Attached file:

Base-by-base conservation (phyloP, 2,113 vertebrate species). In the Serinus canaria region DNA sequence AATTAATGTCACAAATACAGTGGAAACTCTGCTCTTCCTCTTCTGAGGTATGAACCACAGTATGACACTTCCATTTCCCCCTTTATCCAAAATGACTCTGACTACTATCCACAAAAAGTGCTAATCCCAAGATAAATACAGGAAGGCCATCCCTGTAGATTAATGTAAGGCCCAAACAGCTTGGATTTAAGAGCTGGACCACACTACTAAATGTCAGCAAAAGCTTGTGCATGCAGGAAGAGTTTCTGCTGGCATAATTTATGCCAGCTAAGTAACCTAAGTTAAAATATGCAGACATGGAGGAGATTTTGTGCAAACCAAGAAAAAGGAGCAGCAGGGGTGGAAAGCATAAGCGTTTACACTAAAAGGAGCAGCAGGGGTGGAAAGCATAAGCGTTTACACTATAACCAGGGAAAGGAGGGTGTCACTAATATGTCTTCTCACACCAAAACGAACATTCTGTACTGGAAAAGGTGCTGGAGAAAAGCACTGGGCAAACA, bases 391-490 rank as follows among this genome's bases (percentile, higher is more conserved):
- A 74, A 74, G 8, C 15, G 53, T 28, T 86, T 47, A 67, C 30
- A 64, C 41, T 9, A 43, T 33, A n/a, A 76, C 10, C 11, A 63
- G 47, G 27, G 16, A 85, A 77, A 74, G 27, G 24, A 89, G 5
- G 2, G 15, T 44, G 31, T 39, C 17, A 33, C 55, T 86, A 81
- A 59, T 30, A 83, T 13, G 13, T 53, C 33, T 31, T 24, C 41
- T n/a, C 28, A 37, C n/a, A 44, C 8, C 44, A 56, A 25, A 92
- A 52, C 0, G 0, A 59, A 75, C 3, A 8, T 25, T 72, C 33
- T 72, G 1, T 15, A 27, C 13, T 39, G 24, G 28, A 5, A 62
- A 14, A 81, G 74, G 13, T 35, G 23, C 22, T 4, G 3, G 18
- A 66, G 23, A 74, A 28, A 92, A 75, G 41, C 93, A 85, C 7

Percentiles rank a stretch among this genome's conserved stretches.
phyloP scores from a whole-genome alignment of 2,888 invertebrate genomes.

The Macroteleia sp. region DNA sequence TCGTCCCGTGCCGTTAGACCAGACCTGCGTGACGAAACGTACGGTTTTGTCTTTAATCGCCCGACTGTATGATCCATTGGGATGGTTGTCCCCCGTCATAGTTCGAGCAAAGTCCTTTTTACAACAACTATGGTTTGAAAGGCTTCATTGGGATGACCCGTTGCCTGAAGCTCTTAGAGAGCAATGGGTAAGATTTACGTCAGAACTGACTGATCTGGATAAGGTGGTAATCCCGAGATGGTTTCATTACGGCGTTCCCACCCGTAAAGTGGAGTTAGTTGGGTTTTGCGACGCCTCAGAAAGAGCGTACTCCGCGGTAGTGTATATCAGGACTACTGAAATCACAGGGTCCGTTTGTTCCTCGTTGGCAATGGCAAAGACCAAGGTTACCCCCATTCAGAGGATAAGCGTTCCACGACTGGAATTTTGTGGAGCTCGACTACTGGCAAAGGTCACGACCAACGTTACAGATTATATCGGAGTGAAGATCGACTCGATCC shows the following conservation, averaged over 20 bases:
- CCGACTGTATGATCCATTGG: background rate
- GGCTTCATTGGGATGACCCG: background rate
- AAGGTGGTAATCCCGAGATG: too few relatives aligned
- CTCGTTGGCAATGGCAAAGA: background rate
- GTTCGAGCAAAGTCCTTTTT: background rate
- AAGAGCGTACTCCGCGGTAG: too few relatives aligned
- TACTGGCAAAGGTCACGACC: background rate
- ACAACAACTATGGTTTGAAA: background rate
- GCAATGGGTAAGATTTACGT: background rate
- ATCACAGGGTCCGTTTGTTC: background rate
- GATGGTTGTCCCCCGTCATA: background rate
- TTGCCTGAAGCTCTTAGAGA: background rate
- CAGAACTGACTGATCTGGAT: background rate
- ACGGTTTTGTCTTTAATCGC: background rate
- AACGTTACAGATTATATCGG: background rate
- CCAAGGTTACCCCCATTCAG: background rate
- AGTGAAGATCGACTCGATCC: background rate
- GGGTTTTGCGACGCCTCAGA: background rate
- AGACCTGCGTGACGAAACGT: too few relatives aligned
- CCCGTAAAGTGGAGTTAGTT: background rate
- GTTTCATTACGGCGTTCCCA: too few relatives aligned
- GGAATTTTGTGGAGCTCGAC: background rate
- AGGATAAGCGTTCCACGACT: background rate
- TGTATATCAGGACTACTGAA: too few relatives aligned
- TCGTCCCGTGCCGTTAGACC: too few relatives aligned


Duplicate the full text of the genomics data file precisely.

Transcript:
Base-by-base conservation (phyloP, 2,113 vertebrate species). In the Serinus canaria region DNA sequence AATTAATGTCACAAATACAGTGGAAACTCTGCTCTTCCTCTTCTGAGGTATGAACCACAGTATGACACTTCCATTTCCCCCTTTATCCAAAATGACTCTGACTACTATCCACAAAAAGTGCTAATCCCAAGATAAATACAGGAAGGCCATCCCTGTAGATTAATGTAAGGCCCAAACAGCTTGGATTTAAGAGCTGGACCACACTACTAAATGTCAGCAAAAGCTTGTGCATGCAGGAAGAGTTTCTGCTGGCATAATTTATGCCAGCTAAGTAACCTAAGTTAAAATATGCAGACATGGAGGAGATTTTGTGCAAACCAAGAAAAAGGAGCAGCAGGGGTGGAAAGCATAAGCGTTTACACTAAAAGGAGCAGCAGGGGTGGAAAGCATAAGCGTTTACACTATAACCAGGGAAAGGAGGGTGTCACTAATATGTCTTCTCACACCAAAACGAACATTCTGTACTGGAAAAGGTGCTGGAGAAAAGCACTGGGCAAACA, bases 391-490 rank as follows among this genome's bases (percentile, higher is more conserved):
- A 74, A 74, G 8, C 15, G 53, T 28, T 86, T 47, A 67, C 30
- A 64, C 41, T 9, A 43, T 33, A n/a, A 76, C 10, C 11, A 63
- G 47, G 27, G 16, A 85, A 77, A 74, G 27, G 24, A 89, G 5
- G 2, G 15, T 44, G 31, T 39, C 17, A 33, C 55, T 86, A 81
- A 59, T 30, A 83, T 13, G 13, T 53, C 33, T 31, T 24, C 41
- T n/a, C 28, A 37, C n/a, A 44, C 8, C 44, A 56, A 25, A 92
- A 52, C 0, G 0, A 59, A 75, C 3, A 8, T 25, T 72, C 33
- T 72, G 1, T 15, A 27, C 13, T 39, G 24, G 28, A 5, A 62
- A 14, A 81, G 74, G 13, T 35, G 23, C 22, T 4, G 3, G 18
- A 66, G 23, A 74, A 28, A 92, A 75, G 41, C 93, A 85, C 7

Percentiles rank a stretch among this genome's conserved stretches.
phyloP scores from a whole-genome alignment of 2,888 invertebrate genomes.

The Macroteleia sp. region DNA sequence TCGTCCCGTGCCGTTAGACCAGACCTGCGTGACGAAACGTACGGTTTTGTCTTTAATCGCCCGACTGTATGATCCATTGGGATGGTTGTCCCCCGTCATAGTTCGAGCAAAGTCCTTTTTACAACAACTATGGTTTGAAAGGCTTCATTGGGATGACCCGTTGCCTGAAGCTCTTAGAGAGCAATGGGTAAGATTTACGTCAGAACTGACTGATCTGGATAAGGTGGTAATCCCGAGATGGTTTCATTACGGCGTTCCCACCCGTAAAGTGGAGTTAGTTGGGTTTTGCGACGCCTCAGAAAGAGCGTACTCCGCGGTAGTGTATATCAGGACTACTGAAATCACAGGGTCCGTTTGTTCCTCGTTGGCAATGGCAAAGACCAAGGTTACCCCCATTCAGAGGATAAGCGTTCCACGACTGGAATTTTGTGGAGCTCGACTACTGGCAAAGGTCACGACCAACGTTACAGATTATATCGGAGTGAAGATCGACTCGATCC shows the following conservation, averaged over 20 bases:
- CCGACTGTATGATCCATTGG: background rate
- GGCTTCATTGGGATGACCCG: background rate
- AAGGTGGTAATCCCGAGATG: too few relatives aligned
- CTCGTTGGCAATGGCAAAGA: background rate
- GTTCGAGCAAAGTCCTTTTT: background rate
- AAGAGCGTACTCCGCGGTAG: too few relatives aligned
- TACTGGCAAAGGTCACGACC: background rate
- ACAACAACTATGGTTTGAAA: background rate
- GCAATGGGTAAGATTTACGT: background rate
- ATCACAGGGTCCGTTTGTTC: background rate
- GATGGTTGTCCCCCGTCATA: background rate
- TTGCCTGAAGCTCTTAGAGA: background rate
- CAGAACTGACTGATCTGGAT: background rate
- ACGGTTTTGTCTTTAATCGC: background rate
- AACGTTACAGATTATATCGG: background rate
- CCAAGGTTACCCCCATTCAG: background rate
- AGTGAAGATCGACTCGATCC: background rate
- GGGTTTTGCGACGCCTCAGA: background rate
- AGACCTGCGTGACGAAACGT: too few relatives aligned
- CCCGTAAAGTGGAGTTAGTT: background rate
- GTTTCATTACGGCGTTCCCA: too few relatives aligned
- GGAATTTTGTGGAGCTCGAC: background rate
- AGGATAAGCGTTCCACGACT: background rate
- TGTATATCAGGACTACTGAA: too few relatives aligned
- TCGTCCCGTGCCGTTAGACC: too few relatives aligned